Last summer, The Spectacular Now was the teen-trauma film of note, being based on a well-regarded bestseller and starring an up-and-coming Shailene Woodley.
This year, it’s The Fault in Our Stars, which shares many attributes with its predecessor, including having roots in a popular young-adult novel, screenwriters Scott Neustadter and Michael H. Weber, and a much better-known Woodley, who moved up to star status with Divergent earlier this year.
Like Spectacular, it walks that fine line between moving and mawkish without falling too far over to the latter side. Unlike that earlier film, though, which didn’t make a huge splash in the mainstream, Fault looks to become the teary alternative to all the boom and bang of the summer superheroes.
Woodley plays Hazel, the typical outgoing teen-next-door living the middle-class life in suburban Indiana. Except she has cancer, and has to bring an oxygen tank wherever she goes. One of those places is a youth support group, where she meets newcomer Gus (Ansel Elgort, also from Divergent), who has lost a leg to his disease.
They strike up a friendship that quickly escalates into something more as they wrestle with issues of fate and mortality. As with The Spectacular Now, it’s refreshing to see teenage relationships handled with grace and depth instead of the usual snark and cynicism. Director Josh Boone ( Stuck in Love) stays out of the way stylistically and lets the considerable naturalistic chemistry between Elgort and Woodley be the draw.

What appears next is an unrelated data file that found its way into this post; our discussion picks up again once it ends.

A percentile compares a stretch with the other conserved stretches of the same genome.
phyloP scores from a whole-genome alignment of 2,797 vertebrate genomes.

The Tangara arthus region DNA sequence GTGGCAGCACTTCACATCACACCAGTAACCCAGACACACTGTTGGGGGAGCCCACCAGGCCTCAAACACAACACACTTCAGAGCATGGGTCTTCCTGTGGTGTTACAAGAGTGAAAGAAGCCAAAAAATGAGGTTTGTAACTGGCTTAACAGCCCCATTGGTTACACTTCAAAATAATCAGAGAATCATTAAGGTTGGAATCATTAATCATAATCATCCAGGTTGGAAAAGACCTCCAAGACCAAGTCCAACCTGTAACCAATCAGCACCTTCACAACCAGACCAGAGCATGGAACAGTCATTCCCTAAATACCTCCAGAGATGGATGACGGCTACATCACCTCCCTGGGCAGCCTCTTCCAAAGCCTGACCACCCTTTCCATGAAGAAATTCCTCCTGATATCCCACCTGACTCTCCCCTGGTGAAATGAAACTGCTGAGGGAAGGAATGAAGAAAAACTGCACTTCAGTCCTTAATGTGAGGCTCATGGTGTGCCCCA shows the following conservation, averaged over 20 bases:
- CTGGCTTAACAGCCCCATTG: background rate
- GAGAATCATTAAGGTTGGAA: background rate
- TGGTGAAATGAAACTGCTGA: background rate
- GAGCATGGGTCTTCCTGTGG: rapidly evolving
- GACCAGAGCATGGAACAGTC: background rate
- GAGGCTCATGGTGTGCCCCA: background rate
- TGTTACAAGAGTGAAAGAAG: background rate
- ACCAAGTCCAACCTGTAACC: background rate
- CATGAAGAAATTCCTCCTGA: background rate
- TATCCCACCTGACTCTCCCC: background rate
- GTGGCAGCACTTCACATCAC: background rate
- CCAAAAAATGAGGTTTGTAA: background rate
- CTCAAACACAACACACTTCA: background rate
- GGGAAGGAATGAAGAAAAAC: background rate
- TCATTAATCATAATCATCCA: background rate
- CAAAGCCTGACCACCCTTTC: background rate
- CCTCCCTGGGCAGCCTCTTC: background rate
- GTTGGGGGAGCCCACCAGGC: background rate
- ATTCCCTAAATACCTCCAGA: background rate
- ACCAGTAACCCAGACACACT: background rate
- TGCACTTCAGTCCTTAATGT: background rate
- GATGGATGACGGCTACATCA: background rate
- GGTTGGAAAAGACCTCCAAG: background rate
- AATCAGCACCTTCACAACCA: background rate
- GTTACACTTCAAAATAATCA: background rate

Their conversations, wavering between youthful bravado and grim determinism, feel authentic, as does their budding romance. That’s no doubt due in some part to John Green’s book on which the film is based.
Nat Wolff ( Palo Alto, Admission) as mutual friend Isaac, a support-group member who is losing his sight because of cancer, seems at first an awkward attempt at comic relief, but his role deepens as events become more serious.
That doesn’t mean there aren’t moments that ring false. Laura Dern, as Hazel’s concerned mom, is one-dimensional, while Willem Dafoe as Van Houten, an author who has inspired Hazel, is painted in such cartoonish strokes that he seems more like a convenient plot point than a real person. Also, at just over two hours, Fault sometimes moves slowly and veers frustratingly close to TV-movie-of-the-week territory.
Still, that doesn’t dim the bright light at the heart of the story. That’s really the only special effect that this film requires.